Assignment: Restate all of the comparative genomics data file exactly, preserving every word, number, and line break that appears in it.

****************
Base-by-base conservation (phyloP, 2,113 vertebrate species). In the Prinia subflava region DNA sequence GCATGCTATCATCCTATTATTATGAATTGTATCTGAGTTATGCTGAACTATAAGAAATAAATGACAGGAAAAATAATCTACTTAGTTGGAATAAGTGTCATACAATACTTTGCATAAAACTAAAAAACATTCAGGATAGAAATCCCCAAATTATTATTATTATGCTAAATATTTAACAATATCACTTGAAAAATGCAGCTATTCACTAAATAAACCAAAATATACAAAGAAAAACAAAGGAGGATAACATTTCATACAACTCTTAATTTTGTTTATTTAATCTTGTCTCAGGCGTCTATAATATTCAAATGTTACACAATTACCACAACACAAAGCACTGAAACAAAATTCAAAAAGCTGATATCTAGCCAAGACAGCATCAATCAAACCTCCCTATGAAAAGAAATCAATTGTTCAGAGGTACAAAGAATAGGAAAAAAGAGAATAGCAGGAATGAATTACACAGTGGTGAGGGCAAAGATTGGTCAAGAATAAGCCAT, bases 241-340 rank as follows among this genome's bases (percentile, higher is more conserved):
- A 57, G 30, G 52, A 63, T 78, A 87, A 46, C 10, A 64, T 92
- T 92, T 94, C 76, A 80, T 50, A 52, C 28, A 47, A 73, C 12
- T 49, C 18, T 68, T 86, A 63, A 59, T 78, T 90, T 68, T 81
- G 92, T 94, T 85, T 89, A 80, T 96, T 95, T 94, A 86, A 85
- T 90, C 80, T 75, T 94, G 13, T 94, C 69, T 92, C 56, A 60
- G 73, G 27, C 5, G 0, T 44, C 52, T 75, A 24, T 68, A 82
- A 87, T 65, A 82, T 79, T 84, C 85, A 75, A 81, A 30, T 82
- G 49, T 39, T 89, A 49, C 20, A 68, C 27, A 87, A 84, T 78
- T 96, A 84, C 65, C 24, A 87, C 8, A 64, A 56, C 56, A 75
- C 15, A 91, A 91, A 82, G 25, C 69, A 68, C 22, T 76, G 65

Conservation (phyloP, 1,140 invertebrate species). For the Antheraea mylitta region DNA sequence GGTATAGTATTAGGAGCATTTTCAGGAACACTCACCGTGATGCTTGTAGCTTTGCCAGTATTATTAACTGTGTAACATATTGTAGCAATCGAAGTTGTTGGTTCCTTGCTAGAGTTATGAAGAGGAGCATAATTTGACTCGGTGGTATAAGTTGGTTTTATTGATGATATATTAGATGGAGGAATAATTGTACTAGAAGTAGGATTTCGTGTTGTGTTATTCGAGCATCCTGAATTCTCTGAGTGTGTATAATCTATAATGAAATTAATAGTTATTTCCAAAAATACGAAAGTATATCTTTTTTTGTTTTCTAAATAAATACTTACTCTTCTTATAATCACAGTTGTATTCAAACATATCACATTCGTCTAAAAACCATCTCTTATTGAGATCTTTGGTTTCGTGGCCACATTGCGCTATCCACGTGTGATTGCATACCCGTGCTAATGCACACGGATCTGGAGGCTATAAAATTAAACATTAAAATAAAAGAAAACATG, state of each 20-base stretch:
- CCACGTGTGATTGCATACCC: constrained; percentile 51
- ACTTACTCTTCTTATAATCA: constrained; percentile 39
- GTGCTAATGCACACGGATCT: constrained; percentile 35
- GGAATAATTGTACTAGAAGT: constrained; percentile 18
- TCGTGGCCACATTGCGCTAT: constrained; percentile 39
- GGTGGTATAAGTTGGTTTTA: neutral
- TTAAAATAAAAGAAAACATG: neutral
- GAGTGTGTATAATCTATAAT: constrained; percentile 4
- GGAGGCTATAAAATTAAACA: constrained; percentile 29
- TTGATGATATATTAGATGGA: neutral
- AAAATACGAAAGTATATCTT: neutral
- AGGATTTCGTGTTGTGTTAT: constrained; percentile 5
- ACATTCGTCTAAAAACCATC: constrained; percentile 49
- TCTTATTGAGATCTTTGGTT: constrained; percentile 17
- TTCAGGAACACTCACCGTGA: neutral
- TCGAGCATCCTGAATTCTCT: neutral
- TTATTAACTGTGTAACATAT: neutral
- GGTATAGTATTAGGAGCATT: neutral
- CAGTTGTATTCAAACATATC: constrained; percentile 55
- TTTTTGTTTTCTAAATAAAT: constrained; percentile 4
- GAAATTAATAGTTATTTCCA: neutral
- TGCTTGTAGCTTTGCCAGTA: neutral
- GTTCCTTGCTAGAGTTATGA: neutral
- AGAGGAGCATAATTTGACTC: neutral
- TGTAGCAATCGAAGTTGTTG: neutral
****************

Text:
Base-by-base conservation (phyloP, 2,113 vertebrate species). In the Prinia subflava region DNA sequence GCATGCTATCATCCTATTATTATGAATTGTATCTGAGTTATGCTGAACTATAAGAAATAAATGACAGGAAAAATAATCTACTTAGTTGGAATAAGTGTCATACAATACTTTGCATAAAACTAAAAAACATTCAGGATAGAAATCCCCAAATTATTATTATTATGCTAAATATTTAACAATATCACTTGAAAAATGCAGCTATTCACTAAATAAACCAAAATATACAAAGAAAAACAAAGGAGGATAACATTTCATACAACTCTTAATTTTGTTTATTTAATCTTGTCTCAGGCGTCTATAATATTCAAATGTTACACAATTACCACAACACAAAGCACTGAAACAAAATTCAAAAAGCTGATATCTAGCCAAGACAGCATCAATCAAACCTCCCTATGAAAAGAAATCAATTGTTCAGAGGTACAAAGAATAGGAAAAAAGAGAATAGCAGGAATGAATTACACAGTGGTGAGGGCAAAGATTGGTCAAGAATAAGCCAT, bases 241-340 rank as follows among this genome's bases (percentile, higher is more conserved):
- A 57, G 30, G 52, A 63, T 78, A 87, A 46, C 10, A 64, T 92
- T 92, T 94, C 76, A 80, T 50, A 52, C 28, A 47, A 73, C 12
- T 49, C 18, T 68, T 86, A 63, A 59, T 78, T 90, T 68, T 81
- G 92, T 94, T 85, T 89, A 80, T 96, T 95, T 94, A 86, A 85
- T 90, C 80, T 75, T 94, G 13, T 94, C 69, T 92, C 56, A 60
- G 73, G 27, C 5, G 0, T 44, C 52, T 75, A 24, T 68, A 82
- A 87, T 65, A 82, T 79, T 84, C 85, A 75, A 81, A 30, T 82
- G 49, T 39, T 89, A 49, C 20, A 68, C 27, A 87, A 84, T 78
- T 96, A 84, C 65, C 24, A 87, C 8, A 64, A 56, C 56, A 75
- C 15, A 91, A 91, A 82, G 25, C 69, A 68, C 22, T 76, G 65

Conservation (phyloP, 1,140 invertebrate species). For the Antheraea mylitta region DNA sequence GGTATAGTATTAGGAGCATTTTCAGGAACACTCACCGTGATGCTTGTAGCTTTGCCAGTATTATTAACTGTGTAACATATTGTAGCAATCGAAGTTGTTGGTTCCTTGCTAGAGTTATGAAGAGGAGCATAATTTGACTCGGTGGTATAAGTTGGTTTTATTGATGATATATTAGATGGAGGAATAATTGTACTAGAAGTAGGATTTCGTGTTGTGTTATTCGAGCATCCTGAATTCTCTGAGTGTGTATAATCTATAATGAAATTAATAGTTATTTCCAAAAATACGAAAGTATATCTTTTTTTGTTTTCTAAATAAATACTTACTCTTCTTATAATCACAGTTGTATTCAAACATATCACATTCGTCTAAAAACCATCTCTTATTGAGATCTTTGGTTTCGTGGCCACATTGCGCTATCCACGTGTGATTGCATACCCGTGCTAATGCACACGGATCTGGAGGCTATAAAATTAAACATTAAAATAAAAGAAAACATG, state of each 20-base stretch:
- CCACGTGTGATTGCATACCC: constrained; percentile 51
- ACTTACTCTTCTTATAATCA: constrained; percentile 39
- GTGCTAATGCACACGGATCT: constrained; percentile 35
- GGAATAATTGTACTAGAAGT: constrained; percentile 18
- TCGTGGCCACATTGCGCTAT: constrained; percentile 39
- GGTGGTATAAGTTGGTTTTA: neutral
- TTAAAATAAAAGAAAACATG: neutral
- GAGTGTGTATAATCTATAAT: constrained; percentile 4
- GGAGGCTATAAAATTAAACA: constrained; percentile 29
- TTGATGATATATTAGATGGA: neutral
- AAAATACGAAAGTATATCTT: neutral
- AGGATTTCGTGTTGTGTTAT: constrained; percentile 5
- ACATTCGTCTAAAAACCATC: constrained; percentile 49
- TCTTATTGAGATCTTTGGTT: constrained; percentile 17
- TTCAGGAACACTCACCGTGA: neutral
- TCGAGCATCCTGAATTCTCT: neutral
- TTATTAACTGTGTAACATAT: neutral
- GGTATAGTATTAGGAGCATT: neutral
- CAGTTGTATTCAAACATATC: constrained; percentile 55
- TTTTTGTTTTCTAAATAAAT: constrained; percentile 4
- GAAATTAATAGTTATTTCCA: neutral
- TGCTTGTAGCTTTGCCAGTA: neutral
- GTTCCTTGCTAGAGTTATGA: neutral
- AGAGGAGCATAATTTGACTC: neutral
- TGTAGCAATCGAAGTTGTTG: neutral